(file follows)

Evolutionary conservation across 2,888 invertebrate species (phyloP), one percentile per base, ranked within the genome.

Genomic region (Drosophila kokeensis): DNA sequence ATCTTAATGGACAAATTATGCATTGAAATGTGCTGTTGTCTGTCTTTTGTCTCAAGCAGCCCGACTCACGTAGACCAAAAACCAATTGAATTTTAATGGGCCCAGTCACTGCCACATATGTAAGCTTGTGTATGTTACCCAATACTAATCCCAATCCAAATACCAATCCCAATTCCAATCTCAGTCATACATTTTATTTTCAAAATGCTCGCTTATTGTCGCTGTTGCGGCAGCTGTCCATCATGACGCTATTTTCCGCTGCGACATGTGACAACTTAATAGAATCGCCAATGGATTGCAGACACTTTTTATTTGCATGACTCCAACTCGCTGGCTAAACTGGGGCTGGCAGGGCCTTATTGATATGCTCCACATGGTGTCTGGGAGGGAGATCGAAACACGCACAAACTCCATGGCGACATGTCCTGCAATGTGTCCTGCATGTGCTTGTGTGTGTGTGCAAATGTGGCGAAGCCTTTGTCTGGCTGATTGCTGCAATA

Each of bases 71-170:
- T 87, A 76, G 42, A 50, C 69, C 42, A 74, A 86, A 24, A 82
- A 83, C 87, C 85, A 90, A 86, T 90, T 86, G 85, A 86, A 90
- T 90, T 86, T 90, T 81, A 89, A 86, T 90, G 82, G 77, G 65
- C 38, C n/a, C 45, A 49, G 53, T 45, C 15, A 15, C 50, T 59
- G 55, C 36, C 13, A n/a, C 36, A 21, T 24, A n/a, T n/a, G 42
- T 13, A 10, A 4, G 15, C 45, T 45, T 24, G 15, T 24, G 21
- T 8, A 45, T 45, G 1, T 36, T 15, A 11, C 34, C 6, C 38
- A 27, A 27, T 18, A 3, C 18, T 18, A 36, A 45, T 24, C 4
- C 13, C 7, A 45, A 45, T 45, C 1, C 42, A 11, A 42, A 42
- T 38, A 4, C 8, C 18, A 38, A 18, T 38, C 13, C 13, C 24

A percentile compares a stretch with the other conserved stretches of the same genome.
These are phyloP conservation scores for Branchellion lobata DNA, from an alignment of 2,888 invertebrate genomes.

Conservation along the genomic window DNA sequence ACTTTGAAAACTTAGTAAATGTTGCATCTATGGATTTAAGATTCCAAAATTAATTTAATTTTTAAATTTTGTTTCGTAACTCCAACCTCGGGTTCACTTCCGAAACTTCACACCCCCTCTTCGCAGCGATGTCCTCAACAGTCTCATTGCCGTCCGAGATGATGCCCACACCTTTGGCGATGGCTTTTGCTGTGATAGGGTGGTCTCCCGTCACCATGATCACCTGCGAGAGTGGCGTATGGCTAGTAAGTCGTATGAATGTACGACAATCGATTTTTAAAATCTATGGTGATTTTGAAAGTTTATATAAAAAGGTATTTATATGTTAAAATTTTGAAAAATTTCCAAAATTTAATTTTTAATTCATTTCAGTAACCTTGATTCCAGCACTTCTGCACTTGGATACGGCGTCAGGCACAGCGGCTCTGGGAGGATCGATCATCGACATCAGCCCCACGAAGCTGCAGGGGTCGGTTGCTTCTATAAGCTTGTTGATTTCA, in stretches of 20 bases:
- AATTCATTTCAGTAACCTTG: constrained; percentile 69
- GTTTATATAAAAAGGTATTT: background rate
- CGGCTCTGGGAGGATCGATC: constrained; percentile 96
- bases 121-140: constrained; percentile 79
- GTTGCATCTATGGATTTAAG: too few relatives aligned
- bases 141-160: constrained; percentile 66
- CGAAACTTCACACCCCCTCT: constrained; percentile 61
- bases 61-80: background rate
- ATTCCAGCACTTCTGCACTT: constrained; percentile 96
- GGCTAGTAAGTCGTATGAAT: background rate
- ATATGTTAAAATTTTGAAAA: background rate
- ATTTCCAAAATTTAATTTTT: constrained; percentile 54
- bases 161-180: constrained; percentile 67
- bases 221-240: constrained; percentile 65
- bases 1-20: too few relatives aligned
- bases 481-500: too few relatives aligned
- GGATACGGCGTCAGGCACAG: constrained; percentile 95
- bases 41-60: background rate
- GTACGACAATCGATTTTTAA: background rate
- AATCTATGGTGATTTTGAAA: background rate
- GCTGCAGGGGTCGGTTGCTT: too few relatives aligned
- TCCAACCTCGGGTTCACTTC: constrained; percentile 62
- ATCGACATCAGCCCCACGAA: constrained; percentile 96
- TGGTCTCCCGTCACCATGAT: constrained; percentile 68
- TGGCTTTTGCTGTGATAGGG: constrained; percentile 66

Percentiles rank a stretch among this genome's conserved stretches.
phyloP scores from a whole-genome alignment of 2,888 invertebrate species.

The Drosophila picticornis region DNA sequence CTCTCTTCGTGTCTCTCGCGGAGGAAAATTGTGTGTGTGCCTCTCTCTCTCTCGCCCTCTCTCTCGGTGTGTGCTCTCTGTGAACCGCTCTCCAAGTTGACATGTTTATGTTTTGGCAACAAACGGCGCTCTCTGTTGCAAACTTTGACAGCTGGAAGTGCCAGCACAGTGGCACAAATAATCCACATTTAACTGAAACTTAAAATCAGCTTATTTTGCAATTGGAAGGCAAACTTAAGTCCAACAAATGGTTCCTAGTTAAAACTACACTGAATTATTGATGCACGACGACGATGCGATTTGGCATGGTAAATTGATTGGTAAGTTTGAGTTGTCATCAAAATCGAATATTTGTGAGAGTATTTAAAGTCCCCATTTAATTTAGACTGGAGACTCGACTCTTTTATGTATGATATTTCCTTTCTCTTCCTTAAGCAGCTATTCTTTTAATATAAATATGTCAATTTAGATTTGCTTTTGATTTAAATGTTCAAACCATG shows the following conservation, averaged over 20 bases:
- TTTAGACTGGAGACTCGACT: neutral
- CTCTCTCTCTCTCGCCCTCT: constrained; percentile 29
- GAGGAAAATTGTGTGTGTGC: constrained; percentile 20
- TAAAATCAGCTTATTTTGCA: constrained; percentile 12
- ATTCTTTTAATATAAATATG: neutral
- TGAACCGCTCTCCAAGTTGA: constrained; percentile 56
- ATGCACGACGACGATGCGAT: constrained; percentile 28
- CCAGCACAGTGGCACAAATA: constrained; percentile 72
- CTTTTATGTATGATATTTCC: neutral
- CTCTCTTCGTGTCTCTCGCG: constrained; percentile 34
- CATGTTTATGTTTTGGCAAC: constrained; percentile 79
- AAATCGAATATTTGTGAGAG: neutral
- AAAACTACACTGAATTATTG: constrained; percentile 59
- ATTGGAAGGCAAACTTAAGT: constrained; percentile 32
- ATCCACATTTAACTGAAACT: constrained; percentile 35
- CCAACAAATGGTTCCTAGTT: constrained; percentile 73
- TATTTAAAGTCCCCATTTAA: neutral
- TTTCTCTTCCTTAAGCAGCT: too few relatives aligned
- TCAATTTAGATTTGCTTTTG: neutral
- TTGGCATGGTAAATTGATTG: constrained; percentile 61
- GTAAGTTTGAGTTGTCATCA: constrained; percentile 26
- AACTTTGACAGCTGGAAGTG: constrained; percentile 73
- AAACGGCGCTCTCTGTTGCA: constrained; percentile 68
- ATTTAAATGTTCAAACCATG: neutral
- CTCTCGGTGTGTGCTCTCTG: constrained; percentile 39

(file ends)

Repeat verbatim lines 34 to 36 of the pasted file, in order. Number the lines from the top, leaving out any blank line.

- bases 41-60: background rate
- GTACGACAATCGATTTTTAA: background rate
- AATCTATGGTGATTTTGAAA: background rate